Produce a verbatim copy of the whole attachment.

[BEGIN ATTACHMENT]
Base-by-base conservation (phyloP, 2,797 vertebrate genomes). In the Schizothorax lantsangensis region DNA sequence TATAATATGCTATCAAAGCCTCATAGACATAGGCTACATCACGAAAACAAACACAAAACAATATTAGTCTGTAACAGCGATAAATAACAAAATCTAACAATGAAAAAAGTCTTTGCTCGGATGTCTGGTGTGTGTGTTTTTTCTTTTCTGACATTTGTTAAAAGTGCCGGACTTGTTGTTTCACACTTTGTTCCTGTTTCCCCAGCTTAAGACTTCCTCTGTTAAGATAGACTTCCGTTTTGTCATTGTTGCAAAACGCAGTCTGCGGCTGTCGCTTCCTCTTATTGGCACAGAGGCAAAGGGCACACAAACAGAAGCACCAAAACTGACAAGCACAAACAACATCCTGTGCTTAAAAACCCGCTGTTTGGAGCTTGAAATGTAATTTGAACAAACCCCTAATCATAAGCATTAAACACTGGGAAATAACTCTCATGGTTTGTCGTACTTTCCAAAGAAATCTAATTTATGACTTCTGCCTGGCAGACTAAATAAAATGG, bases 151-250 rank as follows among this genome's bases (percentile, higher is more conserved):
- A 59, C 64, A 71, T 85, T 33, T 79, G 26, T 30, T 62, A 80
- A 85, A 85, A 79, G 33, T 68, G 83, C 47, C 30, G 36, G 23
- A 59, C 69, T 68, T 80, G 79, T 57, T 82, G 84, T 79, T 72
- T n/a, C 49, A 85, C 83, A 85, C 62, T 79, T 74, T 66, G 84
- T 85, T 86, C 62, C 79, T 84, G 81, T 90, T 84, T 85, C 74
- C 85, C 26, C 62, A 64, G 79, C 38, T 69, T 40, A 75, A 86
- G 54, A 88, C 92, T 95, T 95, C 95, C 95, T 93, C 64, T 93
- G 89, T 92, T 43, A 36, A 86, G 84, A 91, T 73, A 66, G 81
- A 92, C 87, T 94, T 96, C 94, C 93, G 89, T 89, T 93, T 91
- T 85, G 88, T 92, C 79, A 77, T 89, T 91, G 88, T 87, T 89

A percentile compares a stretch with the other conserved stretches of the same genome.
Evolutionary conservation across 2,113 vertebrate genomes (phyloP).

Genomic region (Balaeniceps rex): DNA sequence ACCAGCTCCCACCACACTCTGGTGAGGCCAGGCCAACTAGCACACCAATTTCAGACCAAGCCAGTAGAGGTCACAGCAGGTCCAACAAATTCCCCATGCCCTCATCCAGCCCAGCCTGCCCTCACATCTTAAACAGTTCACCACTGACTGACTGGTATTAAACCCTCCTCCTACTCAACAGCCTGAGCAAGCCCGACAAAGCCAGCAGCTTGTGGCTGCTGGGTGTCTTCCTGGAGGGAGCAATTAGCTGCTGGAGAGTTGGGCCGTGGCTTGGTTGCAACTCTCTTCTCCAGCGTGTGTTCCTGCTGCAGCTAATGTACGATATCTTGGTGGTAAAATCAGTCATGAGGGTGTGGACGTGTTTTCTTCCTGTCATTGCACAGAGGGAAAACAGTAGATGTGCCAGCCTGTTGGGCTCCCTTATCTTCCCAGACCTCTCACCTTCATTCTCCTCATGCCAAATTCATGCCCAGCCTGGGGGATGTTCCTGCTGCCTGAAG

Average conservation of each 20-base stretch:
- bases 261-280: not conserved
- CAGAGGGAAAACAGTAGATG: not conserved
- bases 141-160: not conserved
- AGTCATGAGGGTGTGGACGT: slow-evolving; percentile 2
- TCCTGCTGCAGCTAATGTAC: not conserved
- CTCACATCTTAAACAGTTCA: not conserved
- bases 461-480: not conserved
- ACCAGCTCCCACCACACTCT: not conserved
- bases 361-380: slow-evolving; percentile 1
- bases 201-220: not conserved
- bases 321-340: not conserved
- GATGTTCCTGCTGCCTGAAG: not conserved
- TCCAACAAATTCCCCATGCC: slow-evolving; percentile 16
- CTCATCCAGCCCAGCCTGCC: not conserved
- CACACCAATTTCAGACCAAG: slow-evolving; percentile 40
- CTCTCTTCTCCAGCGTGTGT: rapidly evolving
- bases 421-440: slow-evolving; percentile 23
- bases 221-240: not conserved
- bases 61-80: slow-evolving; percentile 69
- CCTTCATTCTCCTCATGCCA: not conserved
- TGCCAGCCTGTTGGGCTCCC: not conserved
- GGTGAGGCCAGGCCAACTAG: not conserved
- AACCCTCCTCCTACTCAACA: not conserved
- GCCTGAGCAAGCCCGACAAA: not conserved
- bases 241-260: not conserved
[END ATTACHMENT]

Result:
Base-by-base conservation (phyloP, 2,797 vertebrate genomes). In the Schizothorax lantsangensis region DNA sequence TATAATATGCTATCAAAGCCTCATAGACATAGGCTACATCACGAAAACAAACACAAAACAATATTAGTCTGTAACAGCGATAAATAACAAAATCTAACAATGAAAAAAGTCTTTGCTCGGATGTCTGGTGTGTGTGTTTTTTCTTTTCTGACATTTGTTAAAAGTGCCGGACTTGTTGTTTCACACTTTGTTCCTGTTTCCCCAGCTTAAGACTTCCTCTGTTAAGATAGACTTCCGTTTTGTCATTGTTGCAAAACGCAGTCTGCGGCTGTCGCTTCCTCTTATTGGCACAGAGGCAAAGGGCACACAAACAGAAGCACCAAAACTGACAAGCACAAACAACATCCTGTGCTTAAAAACCCGCTGTTTGGAGCTTGAAATGTAATTTGAACAAACCCCTAATCATAAGCATTAAACACTGGGAAATAACTCTCATGGTTTGTCGTACTTTCCAAAGAAATCTAATTTATGACTTCTGCCTGGCAGACTAAATAAAATGG, bases 151-250 rank as follows among this genome's bases (percentile, higher is more conserved):
- A 59, C 64, A 71, T 85, T 33, T 79, G 26, T 30, T 62, A 80
- A 85, A 85, A 79, G 33, T 68, G 83, C 47, C 30, G 36, G 23
- A 59, C 69, T 68, T 80, G 79, T 57, T 82, G 84, T 79, T 72
- T n/a, C 49, A 85, C 83, A 85, C 62, T 79, T 74, T 66, G 84
- T 85, T 86, C 62, C 79, T 84, G 81, T 90, T 84, T 85, C 74
- C 85, C 26, C 62, A 64, G 79, C 38, T 69, T 40, A 75, A 86
- G 54, A 88, C 92, T 95, T 95, C 95, C 95, T 93, C 64, T 93
- G 89, T 92, T 43, A 36, A 86, G 84, A 91, T 73, A 66, G 81
- A 92, C 87, T 94, T 96, C 94, C 93, G 89, T 89, T 93, T 91
- T 85, G 88, T 92, C 79, A 77, T 89, T 91, G 88, T 87, T 89

A percentile compares a stretch with the other conserved stretches of the same genome.
Evolutionary conservation across 2,113 vertebrate genomes (phyloP).

Genomic region (Balaeniceps rex): DNA sequence ACCAGCTCCCACCACACTCTGGTGAGGCCAGGCCAACTAGCACACCAATTTCAGACCAAGCCAGTAGAGGTCACAGCAGGTCCAACAAATTCCCCATGCCCTCATCCAGCCCAGCCTGCCCTCACATCTTAAACAGTTCACCACTGACTGACTGGTATTAAACCCTCCTCCTACTCAACAGCCTGAGCAAGCCCGACAAAGCCAGCAGCTTGTGGCTGCTGGGTGTCTTCCTGGAGGGAGCAATTAGCTGCTGGAGAGTTGGGCCGTGGCTTGGTTGCAACTCTCTTCTCCAGCGTGTGTTCCTGCTGCAGCTAATGTACGATATCTTGGTGGTAAAATCAGTCATGAGGGTGTGGACGTGTTTTCTTCCTGTCATTGCACAGAGGGAAAACAGTAGATGTGCCAGCCTGTTGGGCTCCCTTATCTTCCCAGACCTCTCACCTTCATTCTCCTCATGCCAAATTCATGCCCAGCCTGGGGGATGTTCCTGCTGCCTGAAG

Average conservation of each 20-base stretch:
- bases 261-280: not conserved
- CAGAGGGAAAACAGTAGATG: not conserved
- bases 141-160: not conserved
- AGTCATGAGGGTGTGGACGT: slow-evolving; percentile 2
- TCCTGCTGCAGCTAATGTAC: not conserved
- CTCACATCTTAAACAGTTCA: not conserved
- bases 461-480: not conserved
- ACCAGCTCCCACCACACTCT: not conserved
- bases 361-380: slow-evolving; percentile 1
- bases 201-220: not conserved
- bases 321-340: not conserved
- GATGTTCCTGCTGCCTGAAG: not conserved
- TCCAACAAATTCCCCATGCC: slow-evolving; percentile 16
- CTCATCCAGCCCAGCCTGCC: not conserved
- CACACCAATTTCAGACCAAG: slow-evolving; percentile 40
- CTCTCTTCTCCAGCGTGTGT: rapidly evolving
- bases 421-440: slow-evolving; percentile 23
- bases 221-240: not conserved
- bases 61-80: slow-evolving; percentile 69
- CCTTCATTCTCCTCATGCCA: not conserved
- TGCCAGCCTGTTGGGCTCCC: not conserved
- GGTGAGGCCAGGCCAACTAG: not conserved
- AACCCTCCTCCTACTCAACA: not conserved
- GCCTGAGCAAGCCCGACAAA: not conserved
- bases 241-260: not conserved